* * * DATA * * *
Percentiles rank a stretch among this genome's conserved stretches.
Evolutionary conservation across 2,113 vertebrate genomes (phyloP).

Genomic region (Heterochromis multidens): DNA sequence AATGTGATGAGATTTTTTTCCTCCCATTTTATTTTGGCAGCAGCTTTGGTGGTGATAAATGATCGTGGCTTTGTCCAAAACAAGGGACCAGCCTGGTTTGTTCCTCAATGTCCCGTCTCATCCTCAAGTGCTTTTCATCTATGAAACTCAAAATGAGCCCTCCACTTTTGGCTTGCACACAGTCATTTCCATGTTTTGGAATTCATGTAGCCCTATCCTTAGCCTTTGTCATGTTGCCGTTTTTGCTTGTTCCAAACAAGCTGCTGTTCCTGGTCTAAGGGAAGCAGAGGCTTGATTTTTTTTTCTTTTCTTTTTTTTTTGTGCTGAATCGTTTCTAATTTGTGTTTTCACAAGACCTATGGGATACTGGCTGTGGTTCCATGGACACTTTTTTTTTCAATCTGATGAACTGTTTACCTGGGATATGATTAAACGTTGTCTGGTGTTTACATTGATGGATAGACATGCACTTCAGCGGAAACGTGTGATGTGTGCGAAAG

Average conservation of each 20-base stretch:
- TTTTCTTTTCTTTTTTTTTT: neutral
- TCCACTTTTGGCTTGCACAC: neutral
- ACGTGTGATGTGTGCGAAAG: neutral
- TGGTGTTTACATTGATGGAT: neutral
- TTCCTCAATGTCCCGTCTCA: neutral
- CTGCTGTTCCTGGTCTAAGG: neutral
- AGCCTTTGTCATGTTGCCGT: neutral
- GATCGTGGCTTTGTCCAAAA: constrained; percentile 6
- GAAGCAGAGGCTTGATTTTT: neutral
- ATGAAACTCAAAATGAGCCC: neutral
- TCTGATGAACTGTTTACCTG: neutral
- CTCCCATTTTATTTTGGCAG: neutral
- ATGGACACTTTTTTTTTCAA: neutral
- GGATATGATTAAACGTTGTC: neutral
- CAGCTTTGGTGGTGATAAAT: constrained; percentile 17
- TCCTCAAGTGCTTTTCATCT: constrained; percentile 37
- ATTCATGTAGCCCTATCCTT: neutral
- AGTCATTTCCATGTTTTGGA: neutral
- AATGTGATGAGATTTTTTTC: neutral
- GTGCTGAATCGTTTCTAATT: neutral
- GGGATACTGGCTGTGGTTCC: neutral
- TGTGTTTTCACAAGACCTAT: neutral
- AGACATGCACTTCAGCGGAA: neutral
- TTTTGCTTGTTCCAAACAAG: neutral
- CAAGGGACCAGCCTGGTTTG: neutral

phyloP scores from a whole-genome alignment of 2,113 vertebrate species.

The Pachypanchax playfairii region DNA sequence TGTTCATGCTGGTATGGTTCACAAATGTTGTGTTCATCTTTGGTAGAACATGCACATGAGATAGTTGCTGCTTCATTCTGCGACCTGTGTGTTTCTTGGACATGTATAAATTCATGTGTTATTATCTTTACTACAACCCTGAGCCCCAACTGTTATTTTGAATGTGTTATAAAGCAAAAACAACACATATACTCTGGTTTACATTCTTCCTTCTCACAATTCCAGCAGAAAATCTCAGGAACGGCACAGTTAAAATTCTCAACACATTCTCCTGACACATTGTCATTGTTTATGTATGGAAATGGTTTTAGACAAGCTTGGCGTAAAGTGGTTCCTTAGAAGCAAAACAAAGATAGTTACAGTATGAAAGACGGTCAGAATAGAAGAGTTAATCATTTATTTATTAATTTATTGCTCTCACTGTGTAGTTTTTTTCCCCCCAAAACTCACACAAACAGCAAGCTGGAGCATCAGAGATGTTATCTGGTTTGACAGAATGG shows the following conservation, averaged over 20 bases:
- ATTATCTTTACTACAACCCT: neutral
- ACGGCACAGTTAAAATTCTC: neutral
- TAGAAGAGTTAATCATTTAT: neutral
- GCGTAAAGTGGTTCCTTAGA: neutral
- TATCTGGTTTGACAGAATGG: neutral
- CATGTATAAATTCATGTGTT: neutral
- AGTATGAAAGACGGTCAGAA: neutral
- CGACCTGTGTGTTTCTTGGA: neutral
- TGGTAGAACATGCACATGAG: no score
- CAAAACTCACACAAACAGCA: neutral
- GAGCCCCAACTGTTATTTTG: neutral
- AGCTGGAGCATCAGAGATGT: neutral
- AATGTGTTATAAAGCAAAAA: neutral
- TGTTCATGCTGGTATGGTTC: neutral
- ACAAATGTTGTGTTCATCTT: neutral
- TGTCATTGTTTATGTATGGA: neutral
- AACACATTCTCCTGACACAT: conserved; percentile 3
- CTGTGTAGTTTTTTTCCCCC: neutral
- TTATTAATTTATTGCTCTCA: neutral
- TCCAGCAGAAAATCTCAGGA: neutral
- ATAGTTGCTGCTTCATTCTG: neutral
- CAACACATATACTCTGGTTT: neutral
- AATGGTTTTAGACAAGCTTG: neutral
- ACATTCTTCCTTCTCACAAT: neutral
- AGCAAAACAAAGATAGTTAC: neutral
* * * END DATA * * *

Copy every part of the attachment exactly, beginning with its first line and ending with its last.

Percentiles rank a stretch among this genome's conserved stretches.
Evolutionary conservation across 2,113 vertebrate genomes (phyloP).

Genomic region (Heterochromis multidens): DNA sequence AATGTGATGAGATTTTTTTCCTCCCATTTTATTTTGGCAGCAGCTTTGGTGGTGATAAATGATCGTGGCTTTGTCCAAAACAAGGGACCAGCCTGGTTTGTTCCTCAATGTCCCGTCTCATCCTCAAGTGCTTTTCATCTATGAAACTCAAAATGAGCCCTCCACTTTTGGCTTGCACACAGTCATTTCCATGTTTTGGAATTCATGTAGCCCTATCCTTAGCCTTTGTCATGTTGCCGTTTTTGCTTGTTCCAAACAAGCTGCTGTTCCTGGTCTAAGGGAAGCAGAGGCTTGATTTTTTTTTCTTTTCTTTTTTTTTTGTGCTGAATCGTTTCTAATTTGTGTTTTCACAAGACCTATGGGATACTGGCTGTGGTTCCATGGACACTTTTTTTTTCAATCTGATGAACTGTTTACCTGGGATATGATTAAACGTTGTCTGGTGTTTACATTGATGGATAGACATGCACTTCAGCGGAAACGTGTGATGTGTGCGAAAG

Average conservation of each 20-base stretch:
- TTTTCTTTTCTTTTTTTTTT: neutral
- TCCACTTTTGGCTTGCACAC: neutral
- ACGTGTGATGTGTGCGAAAG: neutral
- TGGTGTTTACATTGATGGAT: neutral
- TTCCTCAATGTCCCGTCTCA: neutral
- CTGCTGTTCCTGGTCTAAGG: neutral
- AGCCTTTGTCATGTTGCCGT: neutral
- GATCGTGGCTTTGTCCAAAA: constrained; percentile 6
- GAAGCAGAGGCTTGATTTTT: neutral
- ATGAAACTCAAAATGAGCCC: neutral
- TCTGATGAACTGTTTACCTG: neutral
- CTCCCATTTTATTTTGGCAG: neutral
- ATGGACACTTTTTTTTTCAA: neutral
- GGATATGATTAAACGTTGTC: neutral
- CAGCTTTGGTGGTGATAAAT: constrained; percentile 17
- TCCTCAAGTGCTTTTCATCT: constrained; percentile 37
- ATTCATGTAGCCCTATCCTT: neutral
- AGTCATTTCCATGTTTTGGA: neutral
- AATGTGATGAGATTTTTTTC: neutral
- GTGCTGAATCGTTTCTAATT: neutral
- GGGATACTGGCTGTGGTTCC: neutral
- TGTGTTTTCACAAGACCTAT: neutral
- AGACATGCACTTCAGCGGAA: neutral
- TTTTGCTTGTTCCAAACAAG: neutral
- CAAGGGACCAGCCTGGTTTG: neutral

phyloP scores from a whole-genome alignment of 2,113 vertebrate species.

The Pachypanchax playfairii region DNA sequence TGTTCATGCTGGTATGGTTCACAAATGTTGTGTTCATCTTTGGTAGAACATGCACATGAGATAGTTGCTGCTTCATTCTGCGACCTGTGTGTTTCTTGGACATGTATAAATTCATGTGTTATTATCTTTACTACAACCCTGAGCCCCAACTGTTATTTTGAATGTGTTATAAAGCAAAAACAACACATATACTCTGGTTTACATTCTTCCTTCTCACAATTCCAGCAGAAAATCTCAGGAACGGCACAGTTAAAATTCTCAACACATTCTCCTGACACATTGTCATTGTTTATGTATGGAAATGGTTTTAGACAAGCTTGGCGTAAAGTGGTTCCTTAGAAGCAAAACAAAGATAGTTACAGTATGAAAGACGGTCAGAATAGAAGAGTTAATCATTTATTTATTAATTTATTGCTCTCACTGTGTAGTTTTTTTCCCCCCAAAACTCACACAAACAGCAAGCTGGAGCATCAGAGATGTTATCTGGTTTGACAGAATGG shows the following conservation, averaged over 20 bases:
- ATTATCTTTACTACAACCCT: neutral
- ACGGCACAGTTAAAATTCTC: neutral
- TAGAAGAGTTAATCATTTAT: neutral
- GCGTAAAGTGGTTCCTTAGA: neutral
- TATCTGGTTTGACAGAATGG: neutral
- CATGTATAAATTCATGTGTT: neutral
- AGTATGAAAGACGGTCAGAA: neutral
- CGACCTGTGTGTTTCTTGGA: neutral
- TGGTAGAACATGCACATGAG: no score
- CAAAACTCACACAAACAGCA: neutral
- GAGCCCCAACTGTTATTTTG: neutral
- AGCTGGAGCATCAGAGATGT: neutral
- AATGTGTTATAAAGCAAAAA: neutral
- TGTTCATGCTGGTATGGTTC: neutral
- ACAAATGTTGTGTTCATCTT: neutral
- TGTCATTGTTTATGTATGGA: neutral
- AACACATTCTCCTGACACAT: conserved; percentile 3
- CTGTGTAGTTTTTTTCCCCC: neutral
- TTATTAATTTATTGCTCTCA: neutral
- TCCAGCAGAAAATCTCAGGA: neutral
- ATAGTTGCTGCTTCATTCTG: neutral
- CAACACATATACTCTGGTTT: neutral
- AATGGTTTTAGACAAGCTTG: neutral
- ACATTCTTCCTTCTCACAAT: neutral
- AGCAAAACAAAGATAGTTAC: neutral